Today I had three team meetings with my annotation team. I continue to be amazed at how well this team functioned. Everyone is professional, courtesy and prompt. Suggestions are kindly given and gratefully received. Praise abounds. Laughter breaks out. We analyze our birth order in Myers Briggs in context of the team dynamics. Team members’ actions run true to colour as to their birth order; the eldest has taken control of the presentation, the middle children are making sure everyone is happy and included, and the younger child uses all their social skills to get us to complete our task.

And it is fun. I could get used to team work like this. I like my team, I like my RRU cohort. I am so far out of my comfort zone, I can scarce believe that it is me. I am stretching my personal boundaries, it is uncomfortable but I am among friends.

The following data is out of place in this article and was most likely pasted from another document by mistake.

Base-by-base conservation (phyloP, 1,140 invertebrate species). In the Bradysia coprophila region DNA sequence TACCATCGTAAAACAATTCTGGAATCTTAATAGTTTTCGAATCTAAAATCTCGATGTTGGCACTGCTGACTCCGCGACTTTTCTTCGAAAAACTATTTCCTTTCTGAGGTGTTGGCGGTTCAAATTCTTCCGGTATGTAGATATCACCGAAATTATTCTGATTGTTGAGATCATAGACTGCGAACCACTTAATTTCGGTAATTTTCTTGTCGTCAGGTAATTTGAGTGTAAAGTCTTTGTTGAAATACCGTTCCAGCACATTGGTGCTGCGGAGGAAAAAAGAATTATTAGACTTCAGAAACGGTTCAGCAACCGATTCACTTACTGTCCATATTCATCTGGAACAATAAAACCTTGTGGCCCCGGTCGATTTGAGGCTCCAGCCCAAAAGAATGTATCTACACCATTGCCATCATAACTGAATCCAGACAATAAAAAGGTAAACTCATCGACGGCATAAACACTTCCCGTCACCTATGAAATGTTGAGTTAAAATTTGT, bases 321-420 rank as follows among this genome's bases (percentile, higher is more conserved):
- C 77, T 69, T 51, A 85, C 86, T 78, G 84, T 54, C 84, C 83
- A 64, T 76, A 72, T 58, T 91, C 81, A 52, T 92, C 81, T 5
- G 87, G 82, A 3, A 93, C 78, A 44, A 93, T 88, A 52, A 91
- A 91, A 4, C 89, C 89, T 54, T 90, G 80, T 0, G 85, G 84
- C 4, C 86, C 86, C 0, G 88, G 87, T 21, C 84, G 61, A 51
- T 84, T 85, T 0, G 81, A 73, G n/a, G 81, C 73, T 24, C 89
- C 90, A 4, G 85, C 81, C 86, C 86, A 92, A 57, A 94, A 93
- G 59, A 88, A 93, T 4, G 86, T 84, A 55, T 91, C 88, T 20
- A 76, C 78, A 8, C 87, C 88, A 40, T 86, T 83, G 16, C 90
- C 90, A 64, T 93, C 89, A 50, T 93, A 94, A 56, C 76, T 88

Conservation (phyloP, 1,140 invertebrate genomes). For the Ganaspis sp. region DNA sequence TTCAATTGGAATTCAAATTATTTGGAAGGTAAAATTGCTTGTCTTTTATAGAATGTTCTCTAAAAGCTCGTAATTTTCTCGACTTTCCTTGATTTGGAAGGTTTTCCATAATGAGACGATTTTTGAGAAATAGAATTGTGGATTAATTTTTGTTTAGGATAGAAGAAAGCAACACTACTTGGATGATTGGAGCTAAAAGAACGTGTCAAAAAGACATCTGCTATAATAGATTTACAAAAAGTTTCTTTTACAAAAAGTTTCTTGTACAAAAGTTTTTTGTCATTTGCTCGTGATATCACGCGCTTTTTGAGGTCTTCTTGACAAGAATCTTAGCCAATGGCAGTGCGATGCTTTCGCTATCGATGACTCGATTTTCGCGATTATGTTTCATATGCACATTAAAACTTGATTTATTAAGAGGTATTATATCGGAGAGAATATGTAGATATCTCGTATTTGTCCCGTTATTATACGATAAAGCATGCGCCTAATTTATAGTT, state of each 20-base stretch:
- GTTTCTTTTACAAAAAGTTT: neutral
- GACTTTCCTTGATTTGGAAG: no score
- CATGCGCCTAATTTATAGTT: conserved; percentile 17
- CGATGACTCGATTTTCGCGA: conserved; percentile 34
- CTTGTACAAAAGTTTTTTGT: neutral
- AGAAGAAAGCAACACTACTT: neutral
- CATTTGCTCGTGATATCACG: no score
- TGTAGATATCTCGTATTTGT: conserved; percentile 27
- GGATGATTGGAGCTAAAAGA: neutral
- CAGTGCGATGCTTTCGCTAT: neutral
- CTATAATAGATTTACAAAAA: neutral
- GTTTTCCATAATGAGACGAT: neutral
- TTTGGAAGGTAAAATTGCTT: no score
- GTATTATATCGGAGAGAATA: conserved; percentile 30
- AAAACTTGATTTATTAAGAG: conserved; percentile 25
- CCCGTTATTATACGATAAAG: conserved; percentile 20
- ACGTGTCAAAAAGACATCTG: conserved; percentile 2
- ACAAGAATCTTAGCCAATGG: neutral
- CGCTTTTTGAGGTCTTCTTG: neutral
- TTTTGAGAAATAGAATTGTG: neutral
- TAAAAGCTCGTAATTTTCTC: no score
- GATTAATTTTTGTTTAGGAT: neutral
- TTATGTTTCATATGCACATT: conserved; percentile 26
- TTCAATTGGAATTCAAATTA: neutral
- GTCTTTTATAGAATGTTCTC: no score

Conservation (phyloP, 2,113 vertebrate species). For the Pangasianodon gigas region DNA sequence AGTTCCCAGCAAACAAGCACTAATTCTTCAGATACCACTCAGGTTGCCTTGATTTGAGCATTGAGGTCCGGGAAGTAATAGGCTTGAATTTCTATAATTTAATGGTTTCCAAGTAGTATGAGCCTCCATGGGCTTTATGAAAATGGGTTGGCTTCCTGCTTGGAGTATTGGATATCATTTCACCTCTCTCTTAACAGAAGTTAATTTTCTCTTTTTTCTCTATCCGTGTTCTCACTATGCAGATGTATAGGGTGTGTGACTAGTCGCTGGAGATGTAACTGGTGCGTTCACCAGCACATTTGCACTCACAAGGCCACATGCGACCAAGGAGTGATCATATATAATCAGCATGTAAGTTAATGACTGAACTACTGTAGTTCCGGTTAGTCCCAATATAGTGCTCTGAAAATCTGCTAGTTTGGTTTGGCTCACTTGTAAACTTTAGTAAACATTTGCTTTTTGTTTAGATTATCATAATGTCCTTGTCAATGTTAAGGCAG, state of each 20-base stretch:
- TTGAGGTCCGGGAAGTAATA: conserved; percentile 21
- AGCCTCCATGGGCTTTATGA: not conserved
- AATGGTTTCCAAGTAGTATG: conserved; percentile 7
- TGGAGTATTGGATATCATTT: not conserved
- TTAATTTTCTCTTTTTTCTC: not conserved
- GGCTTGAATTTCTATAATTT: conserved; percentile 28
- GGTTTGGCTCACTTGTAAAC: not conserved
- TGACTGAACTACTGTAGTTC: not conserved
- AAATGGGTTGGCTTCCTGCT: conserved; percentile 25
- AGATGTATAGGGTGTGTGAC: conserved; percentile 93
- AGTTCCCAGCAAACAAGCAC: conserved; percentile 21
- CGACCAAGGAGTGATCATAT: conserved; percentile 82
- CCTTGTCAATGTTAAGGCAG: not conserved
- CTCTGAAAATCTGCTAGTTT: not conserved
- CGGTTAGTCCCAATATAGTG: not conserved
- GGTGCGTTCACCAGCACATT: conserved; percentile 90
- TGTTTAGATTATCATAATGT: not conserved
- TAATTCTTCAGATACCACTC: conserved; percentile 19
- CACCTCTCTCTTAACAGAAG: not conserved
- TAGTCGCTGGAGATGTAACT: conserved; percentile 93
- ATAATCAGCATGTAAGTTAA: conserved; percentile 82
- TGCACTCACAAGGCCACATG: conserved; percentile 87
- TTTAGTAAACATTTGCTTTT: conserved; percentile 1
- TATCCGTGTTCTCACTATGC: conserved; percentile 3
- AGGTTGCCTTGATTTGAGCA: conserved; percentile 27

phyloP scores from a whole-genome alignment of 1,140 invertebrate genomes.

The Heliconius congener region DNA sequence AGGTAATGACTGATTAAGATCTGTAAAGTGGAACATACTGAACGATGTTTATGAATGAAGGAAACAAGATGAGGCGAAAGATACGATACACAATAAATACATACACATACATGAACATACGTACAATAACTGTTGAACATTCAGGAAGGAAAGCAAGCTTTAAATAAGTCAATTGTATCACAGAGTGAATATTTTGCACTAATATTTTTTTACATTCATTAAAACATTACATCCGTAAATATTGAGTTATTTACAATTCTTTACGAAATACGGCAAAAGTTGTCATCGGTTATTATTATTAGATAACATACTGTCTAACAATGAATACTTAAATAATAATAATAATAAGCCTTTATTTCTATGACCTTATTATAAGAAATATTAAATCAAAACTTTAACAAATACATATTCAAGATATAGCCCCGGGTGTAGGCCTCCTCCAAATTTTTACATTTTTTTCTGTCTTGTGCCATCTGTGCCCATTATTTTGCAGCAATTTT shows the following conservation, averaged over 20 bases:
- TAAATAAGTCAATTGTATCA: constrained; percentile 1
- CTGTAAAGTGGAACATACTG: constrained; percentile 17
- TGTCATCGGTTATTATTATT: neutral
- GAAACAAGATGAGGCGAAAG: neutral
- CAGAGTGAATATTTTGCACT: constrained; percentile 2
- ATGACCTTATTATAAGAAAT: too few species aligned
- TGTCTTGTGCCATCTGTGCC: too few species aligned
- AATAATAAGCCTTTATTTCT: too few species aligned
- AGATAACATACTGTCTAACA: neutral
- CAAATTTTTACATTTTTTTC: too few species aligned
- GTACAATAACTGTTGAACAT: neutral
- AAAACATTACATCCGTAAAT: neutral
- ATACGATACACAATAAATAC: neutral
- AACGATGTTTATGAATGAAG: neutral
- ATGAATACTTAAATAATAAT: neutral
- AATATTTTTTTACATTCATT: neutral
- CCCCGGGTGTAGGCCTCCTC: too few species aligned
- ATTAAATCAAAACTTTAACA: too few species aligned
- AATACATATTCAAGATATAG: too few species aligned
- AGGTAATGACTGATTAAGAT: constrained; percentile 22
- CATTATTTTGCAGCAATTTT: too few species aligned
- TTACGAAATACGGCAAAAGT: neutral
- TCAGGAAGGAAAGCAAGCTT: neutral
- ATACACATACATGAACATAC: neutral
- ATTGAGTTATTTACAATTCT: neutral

Thank you team members of Team Delphi, you know who you are!

Posted by: susanfisher | July 27, 2010

End of Day 1 of residency

The end of Day 1 of residency. The lectures today were focused on research and the criteria for research.

Years ago I left the field of theoretical Physics. The subject was immense with the continual question of “why does the universe work this way” always on your mind. During the four years that I studied physics and mathematics, we were continually given tools on how to conduct scientific experiments. The experiments were done with a hypothesis in mind and the experiment either proved the hypothesis or did not. The methodology of the experiment and the subsequent lab report were dictated by the scientific community. One would understand the baseline and thus be able to assess the experiment.  The reports were in a common format which was understood by all and thus readable by the scientific community. At the end of the four years of study, my love of physics continued but I knew I could not continue in a theoretical world, I needed practicality and application.